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<eyebeam><blast> CLOSING SUMMARY 10

<eyebeam><blast> artistic practice in the network 


Keller Easterling wrote on how her work as an architect and writer has
involved, among other things, direct relationships between networking
technology and the physical arrangements of urbanism.  "I have also been
interested in technology distributed by mind, the ways in which we
reciprocally respond to our new tools and use them as models for
thinking and making physical arrangements.  I have been interested in
the ways in which organizations of physical development and production
mimic network organizations even when they are not entirely reliant on
the actual hardware of new technologies." Keller is interested in the
various ways in which development for landscapes, offices, suburbs,
shopping malls etc are "formatted" by network protocols embedded within
business organizations. She wants to pay attention to how invisible
protocols have enormous physical and material consequences. The shifting
scales of retail development, she writes, familiar to everyone, perhaps
dramatize these kinds of changes.  "SKU number tracking,
mass-customization and new network models for global shipping/freight
hubs are partly responsible for increased scales of production and
larger warehouse, price-club, superstore buildings. Most of these
congregate around the outer ring of the old shopping mall feeding off
the lulls in parking volume generated by the central formation. And now,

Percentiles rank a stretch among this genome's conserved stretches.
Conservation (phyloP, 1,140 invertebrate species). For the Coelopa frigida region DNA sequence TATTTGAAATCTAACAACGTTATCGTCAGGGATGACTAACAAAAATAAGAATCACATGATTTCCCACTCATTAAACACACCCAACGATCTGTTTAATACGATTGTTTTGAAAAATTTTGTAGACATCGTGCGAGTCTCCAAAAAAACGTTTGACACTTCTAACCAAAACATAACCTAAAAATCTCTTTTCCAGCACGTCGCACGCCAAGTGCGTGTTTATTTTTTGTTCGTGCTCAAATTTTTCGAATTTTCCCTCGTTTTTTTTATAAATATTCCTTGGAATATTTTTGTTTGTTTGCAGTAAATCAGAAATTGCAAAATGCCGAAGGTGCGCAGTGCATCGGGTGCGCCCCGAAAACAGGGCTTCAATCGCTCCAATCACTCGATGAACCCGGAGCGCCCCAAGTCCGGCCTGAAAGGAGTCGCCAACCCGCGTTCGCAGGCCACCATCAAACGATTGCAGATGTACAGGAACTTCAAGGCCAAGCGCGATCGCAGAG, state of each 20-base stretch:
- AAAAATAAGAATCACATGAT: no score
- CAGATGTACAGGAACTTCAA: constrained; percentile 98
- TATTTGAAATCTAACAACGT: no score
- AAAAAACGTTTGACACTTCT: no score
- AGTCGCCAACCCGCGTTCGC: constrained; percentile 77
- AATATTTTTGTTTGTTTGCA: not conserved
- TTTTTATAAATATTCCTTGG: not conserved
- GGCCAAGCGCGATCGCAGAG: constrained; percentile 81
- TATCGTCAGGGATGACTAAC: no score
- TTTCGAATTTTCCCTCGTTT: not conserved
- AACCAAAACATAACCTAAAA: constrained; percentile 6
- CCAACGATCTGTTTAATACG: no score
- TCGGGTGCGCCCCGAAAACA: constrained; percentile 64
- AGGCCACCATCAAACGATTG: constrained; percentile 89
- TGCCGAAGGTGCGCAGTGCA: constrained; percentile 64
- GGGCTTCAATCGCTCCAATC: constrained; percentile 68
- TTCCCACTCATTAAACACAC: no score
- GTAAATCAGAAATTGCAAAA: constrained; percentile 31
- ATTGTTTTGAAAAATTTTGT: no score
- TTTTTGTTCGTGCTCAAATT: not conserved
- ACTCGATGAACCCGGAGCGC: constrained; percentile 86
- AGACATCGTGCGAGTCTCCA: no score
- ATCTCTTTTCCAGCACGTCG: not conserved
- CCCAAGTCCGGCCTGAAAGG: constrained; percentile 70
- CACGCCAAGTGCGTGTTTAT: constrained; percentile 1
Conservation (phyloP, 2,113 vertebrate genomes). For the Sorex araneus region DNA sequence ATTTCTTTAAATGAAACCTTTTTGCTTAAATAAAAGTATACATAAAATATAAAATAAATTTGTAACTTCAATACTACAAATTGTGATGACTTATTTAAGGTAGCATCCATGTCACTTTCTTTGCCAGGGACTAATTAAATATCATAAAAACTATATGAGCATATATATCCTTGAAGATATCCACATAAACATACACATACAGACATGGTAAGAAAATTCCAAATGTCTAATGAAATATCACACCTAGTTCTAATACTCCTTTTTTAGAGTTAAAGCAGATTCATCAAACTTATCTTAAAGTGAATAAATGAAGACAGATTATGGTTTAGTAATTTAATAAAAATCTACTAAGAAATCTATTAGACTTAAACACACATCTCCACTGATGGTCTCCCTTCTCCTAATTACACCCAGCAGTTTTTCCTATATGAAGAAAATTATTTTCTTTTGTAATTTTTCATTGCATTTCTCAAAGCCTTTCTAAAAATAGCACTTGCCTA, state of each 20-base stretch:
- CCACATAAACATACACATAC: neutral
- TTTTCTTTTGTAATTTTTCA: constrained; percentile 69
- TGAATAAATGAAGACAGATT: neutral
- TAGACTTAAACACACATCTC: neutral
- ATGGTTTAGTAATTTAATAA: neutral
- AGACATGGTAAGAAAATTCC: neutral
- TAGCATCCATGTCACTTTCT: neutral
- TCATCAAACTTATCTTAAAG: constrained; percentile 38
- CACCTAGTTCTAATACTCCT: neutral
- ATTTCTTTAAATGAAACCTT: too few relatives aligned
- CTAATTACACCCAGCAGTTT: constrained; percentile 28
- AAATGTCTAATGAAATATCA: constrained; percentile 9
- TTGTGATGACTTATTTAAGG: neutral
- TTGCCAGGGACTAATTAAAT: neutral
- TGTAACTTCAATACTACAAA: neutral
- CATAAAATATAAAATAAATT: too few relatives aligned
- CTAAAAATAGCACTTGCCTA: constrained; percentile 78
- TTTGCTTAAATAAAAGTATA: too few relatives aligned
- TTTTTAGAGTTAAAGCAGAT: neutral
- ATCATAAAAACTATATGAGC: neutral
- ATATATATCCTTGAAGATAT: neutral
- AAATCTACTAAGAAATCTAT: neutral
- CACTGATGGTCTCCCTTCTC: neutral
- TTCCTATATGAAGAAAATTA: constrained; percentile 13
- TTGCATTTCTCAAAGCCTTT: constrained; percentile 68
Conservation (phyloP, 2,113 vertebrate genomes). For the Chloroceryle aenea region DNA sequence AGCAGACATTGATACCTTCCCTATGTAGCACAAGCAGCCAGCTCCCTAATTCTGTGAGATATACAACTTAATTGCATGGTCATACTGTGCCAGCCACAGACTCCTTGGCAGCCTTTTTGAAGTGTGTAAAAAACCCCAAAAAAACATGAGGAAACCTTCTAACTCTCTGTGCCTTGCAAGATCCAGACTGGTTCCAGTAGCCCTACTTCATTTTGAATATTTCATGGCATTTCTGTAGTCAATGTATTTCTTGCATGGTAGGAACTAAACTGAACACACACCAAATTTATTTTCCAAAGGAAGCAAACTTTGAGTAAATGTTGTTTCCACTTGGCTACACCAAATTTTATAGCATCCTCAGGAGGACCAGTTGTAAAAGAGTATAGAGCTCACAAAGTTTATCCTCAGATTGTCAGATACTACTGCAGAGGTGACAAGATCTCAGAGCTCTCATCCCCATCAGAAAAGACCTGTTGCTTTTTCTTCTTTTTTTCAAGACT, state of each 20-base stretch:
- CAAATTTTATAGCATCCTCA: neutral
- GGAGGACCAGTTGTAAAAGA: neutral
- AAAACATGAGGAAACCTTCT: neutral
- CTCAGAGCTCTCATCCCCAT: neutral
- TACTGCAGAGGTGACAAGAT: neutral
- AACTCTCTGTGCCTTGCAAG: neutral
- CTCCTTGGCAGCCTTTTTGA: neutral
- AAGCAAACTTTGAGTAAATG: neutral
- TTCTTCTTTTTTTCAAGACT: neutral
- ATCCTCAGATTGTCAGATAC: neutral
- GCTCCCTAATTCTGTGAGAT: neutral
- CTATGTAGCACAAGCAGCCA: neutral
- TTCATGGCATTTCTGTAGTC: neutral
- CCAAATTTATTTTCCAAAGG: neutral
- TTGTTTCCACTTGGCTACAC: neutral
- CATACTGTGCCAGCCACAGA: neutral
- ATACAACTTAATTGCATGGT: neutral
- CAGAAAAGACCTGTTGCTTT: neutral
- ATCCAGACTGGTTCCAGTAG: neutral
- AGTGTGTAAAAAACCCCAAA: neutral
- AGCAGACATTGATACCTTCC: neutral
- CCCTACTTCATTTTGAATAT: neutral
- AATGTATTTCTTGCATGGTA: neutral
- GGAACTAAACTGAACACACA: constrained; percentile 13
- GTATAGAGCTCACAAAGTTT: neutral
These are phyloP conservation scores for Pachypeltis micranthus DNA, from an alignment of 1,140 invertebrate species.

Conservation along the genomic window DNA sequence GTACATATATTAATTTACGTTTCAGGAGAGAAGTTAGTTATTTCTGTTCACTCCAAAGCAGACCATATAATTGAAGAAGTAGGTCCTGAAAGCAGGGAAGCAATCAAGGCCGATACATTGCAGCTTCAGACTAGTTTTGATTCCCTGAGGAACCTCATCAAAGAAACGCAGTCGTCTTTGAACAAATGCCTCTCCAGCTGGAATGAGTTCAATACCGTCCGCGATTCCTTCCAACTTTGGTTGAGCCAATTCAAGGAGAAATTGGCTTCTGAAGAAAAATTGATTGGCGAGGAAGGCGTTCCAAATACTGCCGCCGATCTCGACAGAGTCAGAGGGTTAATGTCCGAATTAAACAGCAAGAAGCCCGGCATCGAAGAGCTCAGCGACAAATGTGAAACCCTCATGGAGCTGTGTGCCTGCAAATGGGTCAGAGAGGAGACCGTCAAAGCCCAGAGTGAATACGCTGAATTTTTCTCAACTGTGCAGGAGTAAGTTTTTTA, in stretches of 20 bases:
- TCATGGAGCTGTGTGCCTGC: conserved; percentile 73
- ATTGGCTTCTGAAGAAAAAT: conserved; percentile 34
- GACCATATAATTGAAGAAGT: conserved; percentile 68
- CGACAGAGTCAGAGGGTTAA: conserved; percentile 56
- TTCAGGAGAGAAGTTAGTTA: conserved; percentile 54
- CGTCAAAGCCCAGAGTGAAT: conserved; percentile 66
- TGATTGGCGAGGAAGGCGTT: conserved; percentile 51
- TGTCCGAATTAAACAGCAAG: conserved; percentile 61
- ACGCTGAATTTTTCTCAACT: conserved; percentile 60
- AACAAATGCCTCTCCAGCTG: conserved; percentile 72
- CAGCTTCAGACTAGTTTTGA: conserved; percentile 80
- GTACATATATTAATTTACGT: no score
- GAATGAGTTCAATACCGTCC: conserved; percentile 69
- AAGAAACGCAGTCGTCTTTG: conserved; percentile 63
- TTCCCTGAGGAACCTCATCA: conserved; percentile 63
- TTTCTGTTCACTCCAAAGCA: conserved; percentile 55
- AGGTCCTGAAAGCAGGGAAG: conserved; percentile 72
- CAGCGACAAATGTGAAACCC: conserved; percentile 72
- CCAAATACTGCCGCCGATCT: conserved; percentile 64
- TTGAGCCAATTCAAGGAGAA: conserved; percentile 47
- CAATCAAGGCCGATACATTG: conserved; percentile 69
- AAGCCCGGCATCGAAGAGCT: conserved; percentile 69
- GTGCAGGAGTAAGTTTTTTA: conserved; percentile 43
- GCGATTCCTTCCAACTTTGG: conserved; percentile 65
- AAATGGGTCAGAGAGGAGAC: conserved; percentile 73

almost overnight, they are actually making that enormous, distributed
mall format obsolete." Keller writes that new so called "power-centers"
made up of only superstores actually turn the mall format inside out by
locating parking in the center of a ring of stores. 

In treating the network organization as itself a site, Keller wrote how
she tries to draw "site plans" for "cultural habits or production
protocols in an attempt to impact the real spatial changes which occur
-- to find points of entry and partial adjustment." I asked Keller to
give us examples of these site plans. Keller responded by giving
examples of the plans that her students are developing. "Each is
compiling specifications for, for instance, 1) the way Hertz uses GPS
technology 2) a merger between the componentry format of computer
peripherals and an automobile restoration/hybridization 3) golf as a
game and as a format for developing housing tracts 4) bulk or surplus
retailing and packing or 5) GlobalEx shipping which uses aerospace
technology." Each one, Keller writes, is able to uncover very specific
temporal and physical dimensions which are associated with each of these
protocols/procedures/formats.  "Some of them borrow a commercial format
for presentation. Some of them are like those funny dials which plumbers
use to figure out pipe width and pressure ratios. Some are like a ruler